The increasing use of natural and quasi-natural experiments in economics during the last couple of decades has led, not only Noah Smith, but several other prominent economists to triumphantly declare it as a major step on a recent path toward empirics, where instead of being a deductive philosophy, economics is now increasingly becoming an inductive science.

In randomized trials the researchers try to find out the causal effects that different variables of interest may have by changing circumstances randomly — a procedure somewhat (‘on average’) equivalent to the usual ceteris paribus assumption).

Besides the fact that ‘on average’ is not always ‘good enough,’ it amounts to nothing but hand waving to simpliciter assume, without argumentation, that it is tenable to treat social agents and relations as homogeneous and interchangeable entities.

Randomization is used to basically allow the econometrician to treat the population as consisting of interchangeable and homogeneous groups (‘treatment’ and ‘control’). The regression models one arrives at by using randomized trials tell us the average effect that variations in variable X has on the outcome variable Y, without having to explicitly control for effects of other explanatory variables R, S, T, etc., etc. Everything is assumed to be essentially equal except the values taken by variable X.

Limiting model assumptions in economic science always have to be closely examined since if we are going to be able to show that the mechanisms or causes that we isolate and handle in our models are stable in the sense that they do not change when we ‘export’ them to our ‘target systems,’ we have to be able to show that they do not only hold under ceteris paribus conditions and a fortiori only are of limited value to our understanding, explanations or predictions of real economic systems.

Real world social systems are not governed by stable causal mechanisms or capacities. The kinds of ‘laws’ and relations that econometrics has established, are laws and relations about entities in models that presuppose causal mechanisms being atomistic and additive. When causal mechanisms operate in real world social target systems they only do it in ever-changing and unstable combinations where the whole is more than a mechanical sum of parts. If economic regularities obtain they do it (as a rule) only because we engineered them for that purpose. Outside man-made ‘nomological machines’ they are rare, or even non-existant.

I also think that most ‘randomistas’ really underestimate the heterogeneity problem. It does not just turn up as an external validity problem when trying to ‘export’ regression results to different times or different target populations. It is also often an internal problem to the millions of regression estimates that economists produce every year.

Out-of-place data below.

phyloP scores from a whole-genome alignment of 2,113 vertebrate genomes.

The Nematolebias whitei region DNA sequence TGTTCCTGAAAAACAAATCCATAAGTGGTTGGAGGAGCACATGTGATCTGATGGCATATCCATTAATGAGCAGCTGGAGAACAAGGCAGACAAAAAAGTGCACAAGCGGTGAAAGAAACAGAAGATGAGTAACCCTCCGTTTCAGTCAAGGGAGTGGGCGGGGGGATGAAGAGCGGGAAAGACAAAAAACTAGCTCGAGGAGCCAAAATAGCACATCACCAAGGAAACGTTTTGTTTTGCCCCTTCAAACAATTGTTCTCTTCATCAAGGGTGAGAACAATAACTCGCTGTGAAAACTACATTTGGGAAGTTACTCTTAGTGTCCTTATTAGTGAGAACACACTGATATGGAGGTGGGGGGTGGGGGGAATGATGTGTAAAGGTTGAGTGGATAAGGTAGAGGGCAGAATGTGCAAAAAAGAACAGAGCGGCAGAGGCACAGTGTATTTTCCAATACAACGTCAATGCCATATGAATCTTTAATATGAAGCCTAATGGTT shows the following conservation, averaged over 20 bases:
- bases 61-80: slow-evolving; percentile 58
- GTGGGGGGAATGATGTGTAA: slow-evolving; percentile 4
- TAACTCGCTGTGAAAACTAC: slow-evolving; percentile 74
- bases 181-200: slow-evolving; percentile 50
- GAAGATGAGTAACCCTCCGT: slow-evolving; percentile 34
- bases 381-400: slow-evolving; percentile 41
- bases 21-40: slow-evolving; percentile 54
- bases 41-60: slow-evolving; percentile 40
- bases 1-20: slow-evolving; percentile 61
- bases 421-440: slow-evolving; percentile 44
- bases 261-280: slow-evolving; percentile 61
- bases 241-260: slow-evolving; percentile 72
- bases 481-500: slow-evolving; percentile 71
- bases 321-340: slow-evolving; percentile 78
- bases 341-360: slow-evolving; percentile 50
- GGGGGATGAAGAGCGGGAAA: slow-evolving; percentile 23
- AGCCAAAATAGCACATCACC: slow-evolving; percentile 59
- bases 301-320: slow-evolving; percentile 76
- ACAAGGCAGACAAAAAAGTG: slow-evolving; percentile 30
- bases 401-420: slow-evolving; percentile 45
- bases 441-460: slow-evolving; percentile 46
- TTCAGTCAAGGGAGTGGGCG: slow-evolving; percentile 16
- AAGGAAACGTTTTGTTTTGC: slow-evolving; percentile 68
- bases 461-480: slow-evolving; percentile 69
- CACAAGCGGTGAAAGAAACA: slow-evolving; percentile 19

Just as econometrics, randomization promises more than it can deliver, basically because it requires assumptions that in practice are not possible to maintain.

Like econometrics, randomization is basically a deductive method. Given the assumptions (such as manipulability, transitivity, separability, additivity, linearity, etc.) these methods deliver deductive inferences. The problem, of course, is that we will never completely know when the assumptions are right. And although randomization may contribute to controlling for confounding, it does not guarantee it, since genuine ramdomness presupposes infinite experimentation and we know all real experimentation is finite. And even if randomization may help to establish average causal effects, it says nothing of individual effects unless homogeneity is added to the list of assumptions. Real target systems are seldom epistemically isomorphic to our axiomatic-deductive models/systems, and even if they were, we still have to argue for the external validity of the conclusions reached from within these epistemically convenient models/systems. Causal evidence generated by randomization procedures may be valid in ‘closed’ models, but what we usually are interested in, is causal evidence in the real target system we happen to live in.

When does a conclusion established in population X hold for target population Y? Only under very restrictive conditions!

‘Ideally controlled experiments’ tell us with certainty what causes what effects — but only given the right ‘closures.’ Making appropriate extrapolations from (ideal, accidental, natural or quasi) experiments to different settings, populations or target systems, is not easy. ‘It works there ‘s no evidence for ‘it will work here.’ Causes deduced in an experimental setting still have to show that they come with an export-warrant to the target population/system. The causal background assumptions made have to be justified, and without licenses to export, the value of ‘rigorous’ and ‘precise’ methods — and ‘on-average-knowledge’ — is despairingly small.

So, no, I find it hard to share Noah Smith’s and others enthusiasm and optimism on the value of (quasi)natural experiments and all the statistical-econometric machinery that comes with it. Guess I’m still waiting for the export-warrant …

I would, contrary to Noah Smith’s optimism, argue that although different ’empirical’ approaches have been — more or less — integrated into mainstream economics, there is still a long way to go before economics has become a truly empirical science.

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  1. “As I see it is this heart of the matter. External validity and generalization is founded on the assumption that we could make inferences based on P(A|B) that is exportable to other populations for which P'(A|B) applies.”